A priest will lead the procession by carrying the Eucharistic Host in a traditional sunburst monstrance. Hymns will be sung along the way. A short Benediction and prayer will take place at each church. You can join the group for the entire Procession or just part of it.

      • Porterr

        Patrice, can you confirm the details or tell us where we can learn more, i.e., how many miles, how long will it last, etc. I have friends who are interested in doing this but they want more details.

  • T Schulzetenberg

    I think that the Gateway trail provides a nice path for such a pilgrimage. Twice now me and some friends of mine walked on this trail from 694/hwy36 to St. Michael’s church in Stillwater

    • Bob

      Thanks, Thomas. What might be pilgrimage related stops along the way? Demontreville Retreat House maybe? Stillwater Catholic Worker House?

  • Sharon

    Theme it Diversity:
    Basilica, St. Stevens in So. Mpls – Hispanic Parish, St. Peter Claver – St. Paul – Black Catholics, St Agnes – Traditional Latin Liturgy, St. Peter in No. St. Paul – New Architecture, and end at the Cathedral St. Paul.
    Might be a long walk…

    • Bob

      You may have enough for 3 walks here, Sharon!

  • Dlynettef

    The obvious core would be the Cathedral to the Basilica. Are there parishes or historical sights that have a Catholic or other faith connection? St Anthony’s Falls for example?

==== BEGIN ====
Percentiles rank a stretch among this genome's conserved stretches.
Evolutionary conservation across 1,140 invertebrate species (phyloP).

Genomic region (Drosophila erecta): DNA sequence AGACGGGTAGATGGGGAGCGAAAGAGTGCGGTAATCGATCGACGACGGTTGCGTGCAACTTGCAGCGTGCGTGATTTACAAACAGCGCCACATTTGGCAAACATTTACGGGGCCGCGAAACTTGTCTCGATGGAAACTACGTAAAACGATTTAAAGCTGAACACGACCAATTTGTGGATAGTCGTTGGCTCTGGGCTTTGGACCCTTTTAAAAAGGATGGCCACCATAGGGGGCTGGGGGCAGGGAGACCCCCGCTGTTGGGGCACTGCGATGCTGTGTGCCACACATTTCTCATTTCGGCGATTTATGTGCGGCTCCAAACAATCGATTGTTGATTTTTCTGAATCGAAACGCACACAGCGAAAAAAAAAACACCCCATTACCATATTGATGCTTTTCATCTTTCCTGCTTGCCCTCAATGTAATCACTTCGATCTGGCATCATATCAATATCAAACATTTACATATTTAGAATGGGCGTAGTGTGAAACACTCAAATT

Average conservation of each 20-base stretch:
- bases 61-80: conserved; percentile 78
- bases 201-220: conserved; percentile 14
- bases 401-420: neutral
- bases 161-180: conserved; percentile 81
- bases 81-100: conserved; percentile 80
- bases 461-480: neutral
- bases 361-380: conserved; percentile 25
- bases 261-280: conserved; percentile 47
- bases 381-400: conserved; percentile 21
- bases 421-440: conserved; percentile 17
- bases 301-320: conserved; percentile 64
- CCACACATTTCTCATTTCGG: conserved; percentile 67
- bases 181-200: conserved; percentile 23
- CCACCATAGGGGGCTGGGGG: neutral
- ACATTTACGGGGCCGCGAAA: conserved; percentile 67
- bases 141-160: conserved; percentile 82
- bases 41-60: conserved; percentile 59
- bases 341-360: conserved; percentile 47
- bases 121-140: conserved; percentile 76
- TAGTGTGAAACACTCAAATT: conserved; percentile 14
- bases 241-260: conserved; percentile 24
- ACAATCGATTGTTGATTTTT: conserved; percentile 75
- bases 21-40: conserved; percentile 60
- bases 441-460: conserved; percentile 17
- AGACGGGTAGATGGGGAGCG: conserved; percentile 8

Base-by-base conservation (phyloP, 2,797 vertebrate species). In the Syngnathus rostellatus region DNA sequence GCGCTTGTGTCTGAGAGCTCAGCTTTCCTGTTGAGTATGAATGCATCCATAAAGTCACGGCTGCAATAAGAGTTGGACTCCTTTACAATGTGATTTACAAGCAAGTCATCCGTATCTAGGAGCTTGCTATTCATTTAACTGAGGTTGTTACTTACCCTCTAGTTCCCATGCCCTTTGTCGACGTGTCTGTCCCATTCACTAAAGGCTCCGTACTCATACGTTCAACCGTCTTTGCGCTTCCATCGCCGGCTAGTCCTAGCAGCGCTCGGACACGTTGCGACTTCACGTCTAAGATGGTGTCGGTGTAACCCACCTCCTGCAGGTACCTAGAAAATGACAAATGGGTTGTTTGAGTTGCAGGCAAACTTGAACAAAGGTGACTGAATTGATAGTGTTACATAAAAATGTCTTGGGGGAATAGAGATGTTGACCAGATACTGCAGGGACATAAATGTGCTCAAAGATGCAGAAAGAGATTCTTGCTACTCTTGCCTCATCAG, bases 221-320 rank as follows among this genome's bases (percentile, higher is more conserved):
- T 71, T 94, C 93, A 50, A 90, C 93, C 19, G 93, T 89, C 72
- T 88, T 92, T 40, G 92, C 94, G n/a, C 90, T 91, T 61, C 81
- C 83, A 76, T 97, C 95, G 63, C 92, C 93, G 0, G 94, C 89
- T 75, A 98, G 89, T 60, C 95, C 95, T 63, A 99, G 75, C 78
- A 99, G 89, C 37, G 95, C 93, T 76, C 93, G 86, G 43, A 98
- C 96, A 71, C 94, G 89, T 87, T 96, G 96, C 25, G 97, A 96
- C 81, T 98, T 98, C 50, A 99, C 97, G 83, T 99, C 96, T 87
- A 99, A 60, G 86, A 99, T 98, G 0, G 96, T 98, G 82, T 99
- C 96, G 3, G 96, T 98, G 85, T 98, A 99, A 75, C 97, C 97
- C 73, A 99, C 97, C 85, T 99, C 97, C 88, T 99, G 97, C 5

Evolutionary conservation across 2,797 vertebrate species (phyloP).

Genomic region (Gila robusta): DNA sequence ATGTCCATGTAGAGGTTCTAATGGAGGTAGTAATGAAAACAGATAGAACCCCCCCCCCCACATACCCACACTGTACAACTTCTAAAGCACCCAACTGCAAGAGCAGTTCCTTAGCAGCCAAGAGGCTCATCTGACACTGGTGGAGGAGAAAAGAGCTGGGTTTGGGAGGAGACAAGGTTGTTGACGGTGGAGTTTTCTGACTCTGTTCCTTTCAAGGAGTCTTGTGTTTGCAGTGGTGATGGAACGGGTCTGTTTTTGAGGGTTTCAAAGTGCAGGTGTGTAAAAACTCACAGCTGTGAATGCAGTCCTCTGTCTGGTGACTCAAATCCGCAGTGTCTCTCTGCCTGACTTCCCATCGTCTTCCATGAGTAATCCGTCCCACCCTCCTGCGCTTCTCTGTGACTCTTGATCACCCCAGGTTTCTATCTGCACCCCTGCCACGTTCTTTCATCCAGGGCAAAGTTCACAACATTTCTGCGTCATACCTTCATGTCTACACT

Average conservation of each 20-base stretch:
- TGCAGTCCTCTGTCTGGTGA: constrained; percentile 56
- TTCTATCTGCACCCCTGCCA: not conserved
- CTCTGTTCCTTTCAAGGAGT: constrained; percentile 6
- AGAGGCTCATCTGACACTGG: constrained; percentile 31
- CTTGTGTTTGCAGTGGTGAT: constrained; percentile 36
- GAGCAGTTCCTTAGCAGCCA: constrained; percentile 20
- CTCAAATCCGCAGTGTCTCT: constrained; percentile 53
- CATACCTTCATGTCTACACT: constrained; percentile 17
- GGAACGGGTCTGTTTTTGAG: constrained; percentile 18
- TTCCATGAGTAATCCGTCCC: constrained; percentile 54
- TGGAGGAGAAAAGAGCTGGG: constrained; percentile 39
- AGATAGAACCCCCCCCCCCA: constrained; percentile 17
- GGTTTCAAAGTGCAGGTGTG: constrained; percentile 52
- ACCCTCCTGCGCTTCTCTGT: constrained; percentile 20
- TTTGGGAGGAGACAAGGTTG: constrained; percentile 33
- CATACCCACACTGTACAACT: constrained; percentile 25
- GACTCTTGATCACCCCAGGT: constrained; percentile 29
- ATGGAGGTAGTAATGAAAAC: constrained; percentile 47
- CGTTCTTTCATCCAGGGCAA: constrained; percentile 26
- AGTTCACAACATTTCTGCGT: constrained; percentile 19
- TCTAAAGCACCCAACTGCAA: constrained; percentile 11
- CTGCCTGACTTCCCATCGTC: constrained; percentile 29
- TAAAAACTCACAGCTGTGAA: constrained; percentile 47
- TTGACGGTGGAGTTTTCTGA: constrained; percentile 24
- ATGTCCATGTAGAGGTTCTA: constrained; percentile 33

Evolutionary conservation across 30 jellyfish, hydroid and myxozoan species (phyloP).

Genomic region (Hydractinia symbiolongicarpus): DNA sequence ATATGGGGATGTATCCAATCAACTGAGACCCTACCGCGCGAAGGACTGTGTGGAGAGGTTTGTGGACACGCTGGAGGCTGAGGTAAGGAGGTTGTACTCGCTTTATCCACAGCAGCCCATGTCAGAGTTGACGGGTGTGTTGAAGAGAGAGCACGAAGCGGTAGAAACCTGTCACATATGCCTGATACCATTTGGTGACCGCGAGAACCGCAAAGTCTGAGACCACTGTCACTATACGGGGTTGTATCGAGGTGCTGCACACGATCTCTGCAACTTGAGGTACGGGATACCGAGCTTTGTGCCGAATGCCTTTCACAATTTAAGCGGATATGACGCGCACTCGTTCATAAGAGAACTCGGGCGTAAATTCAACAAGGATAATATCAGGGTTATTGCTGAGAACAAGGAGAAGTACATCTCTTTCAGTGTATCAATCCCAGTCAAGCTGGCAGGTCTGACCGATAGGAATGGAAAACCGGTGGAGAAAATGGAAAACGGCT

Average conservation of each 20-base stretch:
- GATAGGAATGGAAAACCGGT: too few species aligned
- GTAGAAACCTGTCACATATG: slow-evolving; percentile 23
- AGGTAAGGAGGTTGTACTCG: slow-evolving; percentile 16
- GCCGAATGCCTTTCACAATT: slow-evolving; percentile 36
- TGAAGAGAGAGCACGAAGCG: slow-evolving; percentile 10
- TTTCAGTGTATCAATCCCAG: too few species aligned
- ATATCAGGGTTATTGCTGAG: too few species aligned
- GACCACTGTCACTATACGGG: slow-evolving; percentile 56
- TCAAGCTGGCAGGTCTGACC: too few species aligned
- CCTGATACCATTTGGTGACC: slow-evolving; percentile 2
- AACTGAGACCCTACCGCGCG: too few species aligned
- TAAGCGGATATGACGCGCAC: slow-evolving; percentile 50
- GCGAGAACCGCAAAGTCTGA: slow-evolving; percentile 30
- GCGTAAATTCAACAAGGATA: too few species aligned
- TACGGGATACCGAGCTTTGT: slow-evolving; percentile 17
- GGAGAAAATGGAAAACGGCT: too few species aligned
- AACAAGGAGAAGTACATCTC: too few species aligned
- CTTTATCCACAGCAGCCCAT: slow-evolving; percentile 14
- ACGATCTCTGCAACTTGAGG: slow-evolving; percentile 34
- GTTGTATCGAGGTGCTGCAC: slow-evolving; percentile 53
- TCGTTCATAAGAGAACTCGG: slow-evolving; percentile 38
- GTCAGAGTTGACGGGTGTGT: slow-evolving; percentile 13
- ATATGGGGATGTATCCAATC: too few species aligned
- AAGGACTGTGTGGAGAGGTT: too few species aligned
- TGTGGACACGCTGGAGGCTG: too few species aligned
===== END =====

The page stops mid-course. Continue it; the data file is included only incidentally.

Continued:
• Stella Lundquist

    I think a prime walking tour would be the Northeast Mpls. churches all within easy walking distance. There stand some of the most beautiful churches in the archdiocese including some Eastern Rite Catholic Churches. This could be an fascinating educational tour explaining that the Eastern Rite Churches are all under the pope. You could relate the various histories of when, how and why they came under our pope proving that they are legitimately Roman Catholic Churches.
    e.g. Eastern Rite Catholic Churches: St. Maron Maronite Rite, St.Constantine Ukranian, and Byzantine Church of St. John.
    While in that area the most beautiful of all—the Polish Church of Holy Cross (It has the outstanding beauty of a cathedral)

  • joellyn soler

    Bob-Walking sounds great, but also a bus tour,like our Council of Catholic Women did in Washington DC of famous churches is fun for those who are not as physically capable as others to make the 10mile trip, walking. Maybe 2 options?Those who want to walk and those who want to ride? Just brainstorming-joellyn soler,Mpls Council of catholic Women,President

  • http://www.facebook.com/people/Ray-Marshall/649358473 Ray Marshall

    It’s a great idea. But walking 10 or 15 miles with not much preparation time would be intimidating for most. But if you set it up in sections so that people could select a section that they think they could handle, they could arrange to have a car parked at a distance most convenient.

    But that would increase the need for volunteers to manage the walk.

    Traffic would be a major problem. It would be great that if we stick to parkways if at all possible. Start Northeast Mpls, and their churches, for example, then over to the River Road, then cross the Mississippi at Lake/Marshall, then figure out a way to get up to Como Park, the crown jewel of St. Paul’s parks, and then on to the Cathedral/Capitol.